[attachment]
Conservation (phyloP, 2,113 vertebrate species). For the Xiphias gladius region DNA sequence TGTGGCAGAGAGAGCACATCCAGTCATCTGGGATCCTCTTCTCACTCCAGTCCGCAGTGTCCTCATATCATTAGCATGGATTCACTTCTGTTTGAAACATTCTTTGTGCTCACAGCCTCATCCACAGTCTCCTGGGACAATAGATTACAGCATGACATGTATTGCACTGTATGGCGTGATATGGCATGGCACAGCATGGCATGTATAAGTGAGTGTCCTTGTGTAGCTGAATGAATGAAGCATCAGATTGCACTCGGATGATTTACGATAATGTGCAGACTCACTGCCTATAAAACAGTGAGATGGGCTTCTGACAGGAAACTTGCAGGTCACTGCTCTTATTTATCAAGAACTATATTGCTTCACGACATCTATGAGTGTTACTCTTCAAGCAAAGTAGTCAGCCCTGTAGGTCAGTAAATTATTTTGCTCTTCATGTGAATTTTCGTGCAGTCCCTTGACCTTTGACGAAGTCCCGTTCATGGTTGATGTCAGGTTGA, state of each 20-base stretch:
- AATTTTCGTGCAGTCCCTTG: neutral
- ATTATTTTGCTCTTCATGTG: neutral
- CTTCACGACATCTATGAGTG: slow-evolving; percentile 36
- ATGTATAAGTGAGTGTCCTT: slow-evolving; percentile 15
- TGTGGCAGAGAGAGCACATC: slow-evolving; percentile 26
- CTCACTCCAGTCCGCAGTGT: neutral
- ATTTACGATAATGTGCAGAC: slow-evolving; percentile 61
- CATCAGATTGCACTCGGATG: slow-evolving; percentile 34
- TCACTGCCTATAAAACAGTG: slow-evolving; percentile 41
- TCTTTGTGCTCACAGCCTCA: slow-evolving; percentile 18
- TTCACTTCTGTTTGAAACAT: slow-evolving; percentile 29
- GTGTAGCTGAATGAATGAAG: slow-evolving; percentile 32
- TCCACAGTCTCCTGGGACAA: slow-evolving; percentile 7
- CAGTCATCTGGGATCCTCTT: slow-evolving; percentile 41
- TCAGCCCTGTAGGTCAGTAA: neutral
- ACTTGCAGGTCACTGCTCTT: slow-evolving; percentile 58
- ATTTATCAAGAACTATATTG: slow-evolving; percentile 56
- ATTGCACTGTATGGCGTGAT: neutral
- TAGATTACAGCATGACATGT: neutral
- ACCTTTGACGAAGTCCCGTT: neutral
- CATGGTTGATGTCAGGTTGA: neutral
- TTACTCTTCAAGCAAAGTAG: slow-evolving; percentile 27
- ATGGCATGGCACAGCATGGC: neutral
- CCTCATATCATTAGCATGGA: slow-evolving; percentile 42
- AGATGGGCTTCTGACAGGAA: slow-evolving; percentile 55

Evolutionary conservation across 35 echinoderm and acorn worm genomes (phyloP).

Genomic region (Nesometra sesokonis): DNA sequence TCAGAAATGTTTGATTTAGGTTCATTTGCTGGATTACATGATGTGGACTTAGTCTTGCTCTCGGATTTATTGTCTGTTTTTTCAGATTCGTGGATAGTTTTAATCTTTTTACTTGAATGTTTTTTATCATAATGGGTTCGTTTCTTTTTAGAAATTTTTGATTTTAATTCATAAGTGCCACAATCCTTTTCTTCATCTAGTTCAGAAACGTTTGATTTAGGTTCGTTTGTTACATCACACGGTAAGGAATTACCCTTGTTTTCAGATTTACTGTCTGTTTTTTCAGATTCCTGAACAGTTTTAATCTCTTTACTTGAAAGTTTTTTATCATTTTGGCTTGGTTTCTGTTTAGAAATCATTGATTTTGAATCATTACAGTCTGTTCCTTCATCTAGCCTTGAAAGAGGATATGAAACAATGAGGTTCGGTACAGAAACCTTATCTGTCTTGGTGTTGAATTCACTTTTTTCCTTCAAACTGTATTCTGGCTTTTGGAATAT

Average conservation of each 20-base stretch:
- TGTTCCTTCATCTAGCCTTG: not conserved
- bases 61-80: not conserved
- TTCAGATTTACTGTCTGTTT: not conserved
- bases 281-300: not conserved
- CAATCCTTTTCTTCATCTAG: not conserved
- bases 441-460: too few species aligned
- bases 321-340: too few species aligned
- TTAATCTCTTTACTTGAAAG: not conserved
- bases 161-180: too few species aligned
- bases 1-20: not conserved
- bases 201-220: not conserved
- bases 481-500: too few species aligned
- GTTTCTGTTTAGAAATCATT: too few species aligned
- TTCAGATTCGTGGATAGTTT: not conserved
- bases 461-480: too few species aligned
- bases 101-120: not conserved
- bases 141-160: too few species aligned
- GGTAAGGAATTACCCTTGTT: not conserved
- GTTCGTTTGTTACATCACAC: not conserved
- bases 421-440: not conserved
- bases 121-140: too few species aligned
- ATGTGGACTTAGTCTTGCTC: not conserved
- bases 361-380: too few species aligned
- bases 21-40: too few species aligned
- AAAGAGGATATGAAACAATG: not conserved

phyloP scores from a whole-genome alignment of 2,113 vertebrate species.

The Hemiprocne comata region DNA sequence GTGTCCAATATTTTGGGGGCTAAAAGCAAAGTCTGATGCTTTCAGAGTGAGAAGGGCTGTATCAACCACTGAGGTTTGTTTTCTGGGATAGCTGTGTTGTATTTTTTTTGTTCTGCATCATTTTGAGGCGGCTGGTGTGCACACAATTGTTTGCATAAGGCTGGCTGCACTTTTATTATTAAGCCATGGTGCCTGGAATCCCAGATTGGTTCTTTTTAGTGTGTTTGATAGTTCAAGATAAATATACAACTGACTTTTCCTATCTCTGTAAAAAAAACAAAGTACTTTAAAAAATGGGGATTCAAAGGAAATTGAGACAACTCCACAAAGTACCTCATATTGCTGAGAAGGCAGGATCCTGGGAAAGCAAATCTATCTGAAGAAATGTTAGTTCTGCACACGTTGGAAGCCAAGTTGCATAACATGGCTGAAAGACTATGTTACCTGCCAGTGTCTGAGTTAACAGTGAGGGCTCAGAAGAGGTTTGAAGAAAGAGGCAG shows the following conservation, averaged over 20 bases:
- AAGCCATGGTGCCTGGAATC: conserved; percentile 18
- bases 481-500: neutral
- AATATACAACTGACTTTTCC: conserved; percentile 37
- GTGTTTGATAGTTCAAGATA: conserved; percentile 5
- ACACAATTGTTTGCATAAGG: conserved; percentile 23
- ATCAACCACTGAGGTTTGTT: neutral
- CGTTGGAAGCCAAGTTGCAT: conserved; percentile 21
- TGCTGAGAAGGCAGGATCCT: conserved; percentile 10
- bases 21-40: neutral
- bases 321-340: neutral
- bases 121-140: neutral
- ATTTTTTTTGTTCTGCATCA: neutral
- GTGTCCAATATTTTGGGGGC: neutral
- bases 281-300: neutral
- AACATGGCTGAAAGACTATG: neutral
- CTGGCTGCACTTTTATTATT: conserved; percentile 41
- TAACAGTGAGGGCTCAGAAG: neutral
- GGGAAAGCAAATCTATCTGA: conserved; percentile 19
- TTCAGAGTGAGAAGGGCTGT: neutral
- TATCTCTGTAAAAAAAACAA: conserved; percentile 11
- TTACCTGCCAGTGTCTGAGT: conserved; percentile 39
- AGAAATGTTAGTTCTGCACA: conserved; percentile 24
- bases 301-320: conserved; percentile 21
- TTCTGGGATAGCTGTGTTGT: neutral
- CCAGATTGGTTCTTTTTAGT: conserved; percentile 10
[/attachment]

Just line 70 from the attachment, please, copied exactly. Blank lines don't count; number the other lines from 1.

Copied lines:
- bases 281-300: neutral